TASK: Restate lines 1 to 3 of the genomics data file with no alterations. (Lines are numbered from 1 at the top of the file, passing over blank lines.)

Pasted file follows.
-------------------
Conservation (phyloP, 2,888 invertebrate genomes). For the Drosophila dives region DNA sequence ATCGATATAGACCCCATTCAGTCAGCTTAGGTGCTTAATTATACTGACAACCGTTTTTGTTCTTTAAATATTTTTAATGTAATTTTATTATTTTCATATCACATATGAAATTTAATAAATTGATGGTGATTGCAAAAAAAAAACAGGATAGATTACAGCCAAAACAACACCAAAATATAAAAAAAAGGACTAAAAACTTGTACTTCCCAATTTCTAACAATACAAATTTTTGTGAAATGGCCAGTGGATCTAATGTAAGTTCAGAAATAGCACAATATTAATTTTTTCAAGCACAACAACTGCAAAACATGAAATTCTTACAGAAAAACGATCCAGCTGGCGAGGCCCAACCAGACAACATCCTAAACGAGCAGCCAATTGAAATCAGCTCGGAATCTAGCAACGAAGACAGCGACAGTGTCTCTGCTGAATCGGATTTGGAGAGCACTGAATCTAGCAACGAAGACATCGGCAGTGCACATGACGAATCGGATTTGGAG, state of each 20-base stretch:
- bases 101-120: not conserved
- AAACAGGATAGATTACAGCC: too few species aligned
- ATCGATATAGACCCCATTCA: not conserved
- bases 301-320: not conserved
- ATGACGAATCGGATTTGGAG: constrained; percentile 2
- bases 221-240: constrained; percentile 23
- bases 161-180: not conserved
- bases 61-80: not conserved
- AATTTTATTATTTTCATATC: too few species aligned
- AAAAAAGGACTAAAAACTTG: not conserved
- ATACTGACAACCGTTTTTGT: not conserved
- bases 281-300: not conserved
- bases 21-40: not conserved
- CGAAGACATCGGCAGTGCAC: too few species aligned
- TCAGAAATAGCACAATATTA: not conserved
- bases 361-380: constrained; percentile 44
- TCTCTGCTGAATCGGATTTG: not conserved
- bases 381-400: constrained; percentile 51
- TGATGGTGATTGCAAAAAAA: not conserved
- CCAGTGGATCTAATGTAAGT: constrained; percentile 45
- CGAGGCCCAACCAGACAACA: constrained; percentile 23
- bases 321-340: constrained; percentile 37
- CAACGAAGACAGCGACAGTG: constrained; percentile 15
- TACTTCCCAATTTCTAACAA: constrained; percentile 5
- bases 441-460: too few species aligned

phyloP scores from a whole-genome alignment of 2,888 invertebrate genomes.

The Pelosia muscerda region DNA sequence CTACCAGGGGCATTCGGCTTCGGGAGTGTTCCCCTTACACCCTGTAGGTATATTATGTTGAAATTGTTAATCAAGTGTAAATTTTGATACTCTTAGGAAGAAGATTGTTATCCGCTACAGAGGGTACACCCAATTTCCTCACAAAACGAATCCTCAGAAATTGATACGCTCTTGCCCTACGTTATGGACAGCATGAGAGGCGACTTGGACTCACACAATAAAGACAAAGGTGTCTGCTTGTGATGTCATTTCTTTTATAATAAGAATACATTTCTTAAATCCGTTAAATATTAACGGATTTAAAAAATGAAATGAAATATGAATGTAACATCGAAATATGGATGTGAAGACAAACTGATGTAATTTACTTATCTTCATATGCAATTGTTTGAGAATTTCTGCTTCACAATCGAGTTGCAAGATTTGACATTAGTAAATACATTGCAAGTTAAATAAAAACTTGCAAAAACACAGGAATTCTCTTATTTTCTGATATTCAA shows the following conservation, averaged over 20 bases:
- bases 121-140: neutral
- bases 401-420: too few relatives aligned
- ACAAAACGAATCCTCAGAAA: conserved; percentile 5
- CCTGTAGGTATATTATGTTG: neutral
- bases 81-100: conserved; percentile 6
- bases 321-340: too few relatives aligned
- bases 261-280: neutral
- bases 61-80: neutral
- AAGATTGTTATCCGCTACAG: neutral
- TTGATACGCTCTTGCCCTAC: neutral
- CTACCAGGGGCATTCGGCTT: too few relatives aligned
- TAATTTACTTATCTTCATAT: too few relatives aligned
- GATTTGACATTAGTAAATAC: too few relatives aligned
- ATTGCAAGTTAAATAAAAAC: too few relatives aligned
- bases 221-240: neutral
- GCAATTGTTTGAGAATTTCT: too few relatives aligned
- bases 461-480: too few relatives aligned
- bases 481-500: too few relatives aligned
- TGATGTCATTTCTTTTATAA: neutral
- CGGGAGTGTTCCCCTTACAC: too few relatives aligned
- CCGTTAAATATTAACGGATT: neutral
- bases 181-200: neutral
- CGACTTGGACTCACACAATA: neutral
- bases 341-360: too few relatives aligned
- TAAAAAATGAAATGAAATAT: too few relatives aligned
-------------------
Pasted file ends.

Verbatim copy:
Conservation (phyloP, 2,888 invertebrate genomes). For the Drosophila dives region DNA sequence ATCGATATAGACCCCATTCAGTCAGCTTAGGTGCTTAATTATACTGACAACCGTTTTTGTTCTTTAAATATTTTTAATGTAATTTTATTATTTTCATATCACATATGAAATTTAATAAATTGATGGTGATTGCAAAAAAAAAACAGGATAGATTACAGCCAAAACAACACCAAAATATAAAAAAAAGGACTAAAAACTTGTACTTCCCAATTTCTAACAATACAAATTTTTGTGAAATGGCCAGTGGATCTAATGTAAGTTCAGAAATAGCACAATATTAATTTTTTCAAGCACAACAACTGCAAAACATGAAATTCTTACAGAAAAACGATCCAGCTGGCGAGGCCCAACCAGACAACATCCTAAACGAGCAGCCAATTGAAATCAGCTCGGAATCTAGCAACGAAGACAGCGACAGTGTCTCTGCTGAATCGGATTTGGAGAGCACTGAATCTAGCAACGAAGACATCGGCAGTGCACATGACGAATCGGATTTGGAG, state of each 20-base stretch:
- bases 101-120: not conserved
- AAACAGGATAGATTACAGCC: too few species aligned